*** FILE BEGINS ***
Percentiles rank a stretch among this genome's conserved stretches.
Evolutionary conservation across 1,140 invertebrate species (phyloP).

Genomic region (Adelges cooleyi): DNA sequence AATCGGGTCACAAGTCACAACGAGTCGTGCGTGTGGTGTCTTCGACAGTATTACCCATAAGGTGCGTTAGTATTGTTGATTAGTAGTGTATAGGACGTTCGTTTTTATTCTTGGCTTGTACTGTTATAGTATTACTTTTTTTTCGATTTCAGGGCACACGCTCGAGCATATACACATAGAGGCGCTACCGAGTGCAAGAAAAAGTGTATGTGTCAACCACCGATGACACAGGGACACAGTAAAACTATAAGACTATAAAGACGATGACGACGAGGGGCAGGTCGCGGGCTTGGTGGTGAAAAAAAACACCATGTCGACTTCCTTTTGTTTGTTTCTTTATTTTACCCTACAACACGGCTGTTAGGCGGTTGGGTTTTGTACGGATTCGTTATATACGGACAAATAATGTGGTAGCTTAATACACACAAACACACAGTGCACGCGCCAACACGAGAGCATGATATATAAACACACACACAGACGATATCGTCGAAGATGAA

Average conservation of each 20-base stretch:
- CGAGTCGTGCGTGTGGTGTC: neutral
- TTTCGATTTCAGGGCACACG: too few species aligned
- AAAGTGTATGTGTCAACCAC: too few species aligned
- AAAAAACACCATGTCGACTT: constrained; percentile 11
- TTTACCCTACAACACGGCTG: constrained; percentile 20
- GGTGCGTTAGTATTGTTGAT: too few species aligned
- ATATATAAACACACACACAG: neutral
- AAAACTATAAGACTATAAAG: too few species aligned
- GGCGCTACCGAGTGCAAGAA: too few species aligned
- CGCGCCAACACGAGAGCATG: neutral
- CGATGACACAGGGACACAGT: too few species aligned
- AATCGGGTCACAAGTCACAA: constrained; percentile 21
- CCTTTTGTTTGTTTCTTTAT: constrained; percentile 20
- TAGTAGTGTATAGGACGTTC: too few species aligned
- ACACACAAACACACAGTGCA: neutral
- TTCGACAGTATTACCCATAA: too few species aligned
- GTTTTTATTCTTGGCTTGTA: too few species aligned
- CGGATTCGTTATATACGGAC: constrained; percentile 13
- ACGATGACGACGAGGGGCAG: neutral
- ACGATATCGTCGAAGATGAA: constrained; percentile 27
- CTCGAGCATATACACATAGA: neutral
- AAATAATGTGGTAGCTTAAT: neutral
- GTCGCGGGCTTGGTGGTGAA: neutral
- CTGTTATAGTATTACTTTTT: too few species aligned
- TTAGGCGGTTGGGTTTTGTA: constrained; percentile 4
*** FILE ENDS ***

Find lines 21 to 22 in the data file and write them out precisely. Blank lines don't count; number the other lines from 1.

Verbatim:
- GTTTTTATTCTTGGCTTGTA: too few species aligned
- CGGATTCGTTATATACGGAC: constrained; percentile 13